Friday, September 16, 2005
Possible eruption predicted in El Salvador
Interior Minister Rene Figueroa said officials are starting to practice evacuations and are preparing shelters for the estimated 10,000 people living near the volcano, some 30 miles west of the capital.
Antonio Arenas, director of the National Service of Earth Studies in El Salvador, speaks about the increasing level of activity of the Ilamatepec volcano, San Salvador, Tuesday, Sept. 13, 2005.
Officials said Tuesday they are stepping up emergency preparations after a study by experts indicated that the rumbling Ilamatepec volcano is likely to erupt soon.','') ;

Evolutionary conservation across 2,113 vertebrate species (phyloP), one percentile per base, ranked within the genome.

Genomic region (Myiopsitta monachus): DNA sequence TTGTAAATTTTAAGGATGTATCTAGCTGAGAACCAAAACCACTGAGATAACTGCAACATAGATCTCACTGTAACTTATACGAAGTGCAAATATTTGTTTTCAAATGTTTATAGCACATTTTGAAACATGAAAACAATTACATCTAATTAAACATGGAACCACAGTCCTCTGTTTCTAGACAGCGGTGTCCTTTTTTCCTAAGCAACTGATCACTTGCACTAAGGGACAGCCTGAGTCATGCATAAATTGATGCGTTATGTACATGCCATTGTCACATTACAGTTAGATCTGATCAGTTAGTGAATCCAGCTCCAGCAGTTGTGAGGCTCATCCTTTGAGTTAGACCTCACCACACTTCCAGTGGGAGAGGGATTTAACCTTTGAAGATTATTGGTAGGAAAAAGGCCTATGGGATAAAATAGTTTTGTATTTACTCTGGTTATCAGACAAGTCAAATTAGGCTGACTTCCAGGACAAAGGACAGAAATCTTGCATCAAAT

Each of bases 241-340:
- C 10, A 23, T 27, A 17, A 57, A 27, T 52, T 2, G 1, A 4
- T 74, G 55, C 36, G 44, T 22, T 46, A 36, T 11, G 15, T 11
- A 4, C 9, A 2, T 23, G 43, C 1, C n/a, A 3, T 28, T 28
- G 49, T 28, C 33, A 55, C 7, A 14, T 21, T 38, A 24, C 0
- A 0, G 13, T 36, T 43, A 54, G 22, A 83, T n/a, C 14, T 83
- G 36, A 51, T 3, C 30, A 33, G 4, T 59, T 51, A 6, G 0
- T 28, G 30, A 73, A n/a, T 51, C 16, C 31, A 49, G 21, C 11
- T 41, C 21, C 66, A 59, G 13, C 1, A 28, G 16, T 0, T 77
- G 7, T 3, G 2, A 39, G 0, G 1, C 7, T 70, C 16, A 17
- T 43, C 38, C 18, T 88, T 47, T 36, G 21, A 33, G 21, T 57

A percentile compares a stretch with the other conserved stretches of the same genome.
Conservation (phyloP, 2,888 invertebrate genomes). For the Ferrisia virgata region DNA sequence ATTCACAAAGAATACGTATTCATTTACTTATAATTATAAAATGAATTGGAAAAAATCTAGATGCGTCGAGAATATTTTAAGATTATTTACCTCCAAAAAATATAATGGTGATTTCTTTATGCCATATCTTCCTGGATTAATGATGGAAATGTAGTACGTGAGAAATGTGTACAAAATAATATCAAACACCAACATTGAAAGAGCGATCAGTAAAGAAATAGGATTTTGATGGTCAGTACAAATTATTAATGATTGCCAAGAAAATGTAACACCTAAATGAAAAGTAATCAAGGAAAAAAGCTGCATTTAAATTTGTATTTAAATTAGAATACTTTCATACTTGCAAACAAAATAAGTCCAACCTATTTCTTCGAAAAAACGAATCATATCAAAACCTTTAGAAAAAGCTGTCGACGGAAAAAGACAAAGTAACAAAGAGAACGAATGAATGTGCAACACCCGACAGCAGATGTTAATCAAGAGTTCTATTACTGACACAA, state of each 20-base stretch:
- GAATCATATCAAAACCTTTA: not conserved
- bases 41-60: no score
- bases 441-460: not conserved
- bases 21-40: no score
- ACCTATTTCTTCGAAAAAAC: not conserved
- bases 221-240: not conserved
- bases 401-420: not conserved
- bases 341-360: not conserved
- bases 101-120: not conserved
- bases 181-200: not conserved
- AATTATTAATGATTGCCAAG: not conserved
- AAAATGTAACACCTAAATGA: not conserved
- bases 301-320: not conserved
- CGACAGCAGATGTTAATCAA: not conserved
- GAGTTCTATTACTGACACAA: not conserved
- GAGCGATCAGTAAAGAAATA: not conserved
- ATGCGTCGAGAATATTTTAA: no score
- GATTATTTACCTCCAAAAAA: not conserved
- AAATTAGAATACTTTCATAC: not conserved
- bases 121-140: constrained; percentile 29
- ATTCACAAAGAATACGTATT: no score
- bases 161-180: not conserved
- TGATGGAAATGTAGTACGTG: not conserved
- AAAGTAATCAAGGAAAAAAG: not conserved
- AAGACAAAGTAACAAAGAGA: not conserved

"The studies by the scientists tell us that in the coming weeks or months we could have some type of eruptive manifestation," Figueroa told a news conference.
"There is a map of shelters that could be used if that is an event that we hope to God does not happen," Figueroa said.
The 7,812-foot peak, also known as the Santa Ana Volcano, emitted clouds of gas and vapor and apparently spat out some glowing rock Aug. 27-29.
The head of El Salvador's Territorial Studies Service, Antonio Arenas, said the volcano began to show unusual activity in early August, and activity increased last Saturday.
"What had been small peaks of activity began to be bigger" as fresh magma has been detected entering the volcano's chambers 4 to 5 miles beneath the surface.
He said the seismic tremors are "characteristic of volcanos that have or that are going to have some kind of volcanic eruption."
The volcano erupted in 1920 and in 1904.